The photo-journalistic quality of Marcello Gatti’s high-contrast, long-lens, cinematography is enlivened by Ennio Morricone’s striking, magnificently varied score – for which Pontecorvo also received a credit. The sequence in which three Arabic women prepare to plant bombs in a café, a bar, and an airport makes use of Middle Eastern percussion. The effect is that of a train rattling over the points.
A scene involving an ambulance and two armed hijackers feels almost prophetic in its topicality. Ali’s background as a petty criminal who discovers a violent, if (in this case) honourable cause is very much the story of ISIS. To represent and not to condemn is not to condone, however. Battle of Algiers merely contextualises these events; suggests that acts of terrorism can be acts of political necessity, performed by a disenfranchised group who have no other means of action.
As the FLN’s captured leader, Ben M’hidi, says to the assembled press, “Give us your bombers, and you can have our baskets.”
If these are monsters, as their crimes imply, then they are reasonable ones. For all their colonial sins, both in Algiers and, as the previous quote implies, in Vietnam, Mathieu understands the war he must fight and its ultimate futility. When the Pentagon screened Battle of Algiers to its staff in 2003, the invite read “How to win a battle against terrorism and lose the war of ideas…” – a lesson self-administered too late.
The Black Panthers, too, reportedly used the film as an instructional guide to setting up clandestine cells. While we’re sure they and the US intelligence services may have taken away different messages – the invite to the Pentagon screening suggests the film as essentially pro-colonialist – it would have made for a fascinating film club.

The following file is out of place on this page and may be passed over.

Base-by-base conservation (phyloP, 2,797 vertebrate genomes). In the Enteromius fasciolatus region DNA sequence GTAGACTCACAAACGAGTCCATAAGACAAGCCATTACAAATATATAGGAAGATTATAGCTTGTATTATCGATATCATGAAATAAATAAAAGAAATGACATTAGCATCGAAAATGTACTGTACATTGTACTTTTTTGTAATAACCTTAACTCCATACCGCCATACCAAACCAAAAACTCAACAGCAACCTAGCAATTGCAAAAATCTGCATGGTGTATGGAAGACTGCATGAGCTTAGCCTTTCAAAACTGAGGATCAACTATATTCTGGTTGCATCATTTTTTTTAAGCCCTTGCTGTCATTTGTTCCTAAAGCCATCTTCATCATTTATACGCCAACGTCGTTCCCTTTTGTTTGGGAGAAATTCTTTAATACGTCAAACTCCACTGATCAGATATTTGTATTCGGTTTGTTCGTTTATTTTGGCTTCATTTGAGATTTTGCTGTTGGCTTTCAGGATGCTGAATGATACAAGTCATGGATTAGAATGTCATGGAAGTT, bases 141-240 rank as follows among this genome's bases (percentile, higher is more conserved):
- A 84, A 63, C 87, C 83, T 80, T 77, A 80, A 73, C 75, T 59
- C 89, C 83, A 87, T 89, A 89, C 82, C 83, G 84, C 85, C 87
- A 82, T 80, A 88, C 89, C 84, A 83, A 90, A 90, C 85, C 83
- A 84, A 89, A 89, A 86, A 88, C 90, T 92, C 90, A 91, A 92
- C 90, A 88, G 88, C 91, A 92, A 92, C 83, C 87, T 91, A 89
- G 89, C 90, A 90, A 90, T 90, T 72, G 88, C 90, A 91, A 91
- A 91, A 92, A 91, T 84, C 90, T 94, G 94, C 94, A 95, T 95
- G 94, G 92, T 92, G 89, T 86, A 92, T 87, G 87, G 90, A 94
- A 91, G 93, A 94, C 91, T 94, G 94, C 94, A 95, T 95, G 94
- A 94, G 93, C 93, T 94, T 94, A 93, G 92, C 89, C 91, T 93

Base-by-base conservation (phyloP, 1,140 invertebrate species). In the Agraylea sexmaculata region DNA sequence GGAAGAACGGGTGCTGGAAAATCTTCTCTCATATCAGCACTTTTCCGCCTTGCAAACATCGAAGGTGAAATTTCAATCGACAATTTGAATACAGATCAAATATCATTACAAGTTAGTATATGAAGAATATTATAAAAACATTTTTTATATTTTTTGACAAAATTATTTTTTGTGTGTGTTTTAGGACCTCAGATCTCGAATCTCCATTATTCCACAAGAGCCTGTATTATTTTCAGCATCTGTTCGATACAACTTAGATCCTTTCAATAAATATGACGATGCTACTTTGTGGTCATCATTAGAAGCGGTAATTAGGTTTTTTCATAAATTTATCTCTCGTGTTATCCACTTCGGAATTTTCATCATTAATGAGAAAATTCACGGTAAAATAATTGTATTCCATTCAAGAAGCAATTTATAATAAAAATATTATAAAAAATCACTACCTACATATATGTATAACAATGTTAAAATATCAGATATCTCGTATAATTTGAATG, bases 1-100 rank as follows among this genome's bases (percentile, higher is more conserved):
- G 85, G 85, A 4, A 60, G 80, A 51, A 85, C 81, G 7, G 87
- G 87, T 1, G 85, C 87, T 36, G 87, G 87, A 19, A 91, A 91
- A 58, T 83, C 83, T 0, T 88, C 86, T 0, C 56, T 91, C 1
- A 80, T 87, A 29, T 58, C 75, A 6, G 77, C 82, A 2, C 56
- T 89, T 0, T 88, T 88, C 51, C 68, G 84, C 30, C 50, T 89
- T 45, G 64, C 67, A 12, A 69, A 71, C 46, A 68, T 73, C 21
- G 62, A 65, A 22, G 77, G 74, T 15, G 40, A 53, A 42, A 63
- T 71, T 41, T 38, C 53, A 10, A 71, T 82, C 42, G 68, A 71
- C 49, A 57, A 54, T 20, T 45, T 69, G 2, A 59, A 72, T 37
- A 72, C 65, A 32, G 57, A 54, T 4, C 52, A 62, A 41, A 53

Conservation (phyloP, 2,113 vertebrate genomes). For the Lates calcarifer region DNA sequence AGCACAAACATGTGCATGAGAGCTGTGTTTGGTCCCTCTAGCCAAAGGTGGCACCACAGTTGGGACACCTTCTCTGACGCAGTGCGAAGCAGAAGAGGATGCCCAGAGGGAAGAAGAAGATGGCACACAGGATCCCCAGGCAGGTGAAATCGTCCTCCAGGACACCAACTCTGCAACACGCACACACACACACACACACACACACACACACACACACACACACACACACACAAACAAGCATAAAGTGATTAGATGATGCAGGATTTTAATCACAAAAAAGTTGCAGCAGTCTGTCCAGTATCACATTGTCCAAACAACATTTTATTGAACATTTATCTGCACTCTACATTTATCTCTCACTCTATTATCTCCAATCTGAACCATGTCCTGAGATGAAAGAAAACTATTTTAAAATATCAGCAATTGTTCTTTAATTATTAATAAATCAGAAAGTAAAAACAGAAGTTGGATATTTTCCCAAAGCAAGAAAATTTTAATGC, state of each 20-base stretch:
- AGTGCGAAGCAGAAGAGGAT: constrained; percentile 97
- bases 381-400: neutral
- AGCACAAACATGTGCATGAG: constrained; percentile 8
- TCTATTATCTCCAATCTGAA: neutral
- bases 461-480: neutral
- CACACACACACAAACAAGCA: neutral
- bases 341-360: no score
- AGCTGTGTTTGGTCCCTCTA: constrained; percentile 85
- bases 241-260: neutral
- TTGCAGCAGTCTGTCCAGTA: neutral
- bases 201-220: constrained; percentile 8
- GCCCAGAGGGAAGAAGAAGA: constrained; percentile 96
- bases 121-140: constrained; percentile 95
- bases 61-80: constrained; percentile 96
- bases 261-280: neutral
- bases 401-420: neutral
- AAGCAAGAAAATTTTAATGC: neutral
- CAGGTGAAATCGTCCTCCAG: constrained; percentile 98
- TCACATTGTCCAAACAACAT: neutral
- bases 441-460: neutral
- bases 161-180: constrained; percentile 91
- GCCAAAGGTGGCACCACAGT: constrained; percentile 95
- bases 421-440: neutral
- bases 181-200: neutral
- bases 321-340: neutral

Against a majority indigenous population that fundamentally does not want you there, revolution, insurrection and eventual defeat are a historical inevitability. Even if you defeat one movement, overcome their organisation, another will rise. Before that there can be only escalation.
However fatalistic that may sound, the film was nevertheless one of the first, if not the first, to focus on Arabic characters and to gift them with agency. Just as the future threat of contemporary terrorism and the rise of ISIS loom large in earlier moments, Battle Of Algiers‘ final shot, that of a young Arabic woman whirling beneath a banner, seems to our modern eyes to foreshadow the far-off Arab Spring.
A stylistic and ideological meeting point between old and new, east and west, Battle of Algiers contains moments and scenes of astonishment that are beyond count. A document of its times whose relevance is arguably greater now than ever, it may not be the perfect analogue in today’s more globalised world – these are “freedom fighters” waging a war within national borders as opposed to Islamic fundamentalists mounting attacks across the globe. Even so, the film serves to illustrate the complex and difficult issues that lie at the crux of all terrorist crises.
I encourage you wholeheartedly to see it.
Battle Of Algiers was shown in 35mm as part of the BFI’s Christopher Nolan season; specifically films that inspired his latest film, Dunkirk. Pontecorvo’s film is a nigh impossible act to follow, but, as perhaps the premiere director of smart, ambitious blockbusters, it’ll be a pleasure finding out how films as diverse as this, Stroheim’s Greed, and ’90s thriller Speed feature into it.
Dunkirk is due for UK release on July 21st. Tickets for Christopher Nolan Presents are available for purchase here.